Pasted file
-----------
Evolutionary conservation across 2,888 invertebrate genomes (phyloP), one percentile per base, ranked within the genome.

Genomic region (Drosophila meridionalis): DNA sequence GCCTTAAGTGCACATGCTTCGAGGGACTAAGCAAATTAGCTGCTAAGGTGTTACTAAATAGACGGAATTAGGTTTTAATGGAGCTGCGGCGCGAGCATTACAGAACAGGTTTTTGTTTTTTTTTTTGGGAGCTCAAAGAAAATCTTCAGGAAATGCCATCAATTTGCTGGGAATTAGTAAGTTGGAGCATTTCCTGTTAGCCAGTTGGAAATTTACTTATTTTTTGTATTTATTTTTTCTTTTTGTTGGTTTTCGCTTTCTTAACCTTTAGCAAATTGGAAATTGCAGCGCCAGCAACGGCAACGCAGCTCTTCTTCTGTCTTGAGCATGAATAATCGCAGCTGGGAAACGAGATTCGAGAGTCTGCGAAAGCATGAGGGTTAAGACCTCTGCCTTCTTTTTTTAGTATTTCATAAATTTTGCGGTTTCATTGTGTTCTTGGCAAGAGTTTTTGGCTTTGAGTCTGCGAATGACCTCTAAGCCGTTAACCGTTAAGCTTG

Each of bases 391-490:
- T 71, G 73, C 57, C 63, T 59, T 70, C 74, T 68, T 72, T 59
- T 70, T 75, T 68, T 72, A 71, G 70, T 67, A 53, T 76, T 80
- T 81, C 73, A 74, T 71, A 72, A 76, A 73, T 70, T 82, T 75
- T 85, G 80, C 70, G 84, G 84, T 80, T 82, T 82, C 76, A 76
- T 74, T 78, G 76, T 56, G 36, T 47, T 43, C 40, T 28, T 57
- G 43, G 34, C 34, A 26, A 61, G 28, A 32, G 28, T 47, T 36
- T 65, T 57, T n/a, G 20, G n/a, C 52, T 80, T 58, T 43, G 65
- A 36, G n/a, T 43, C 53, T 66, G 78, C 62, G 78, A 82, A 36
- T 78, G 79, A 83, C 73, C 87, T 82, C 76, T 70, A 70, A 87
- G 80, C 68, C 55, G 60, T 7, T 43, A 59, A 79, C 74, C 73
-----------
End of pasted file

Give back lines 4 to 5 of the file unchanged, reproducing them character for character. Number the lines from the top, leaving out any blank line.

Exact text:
- T 71, G 73, C 57, C 63, T 59, T 70, C 74, T 68, T 72, T 59
- T 70, T 75, T 68, T 72, A 71, G 70, T 67, A 53, T 76, T 80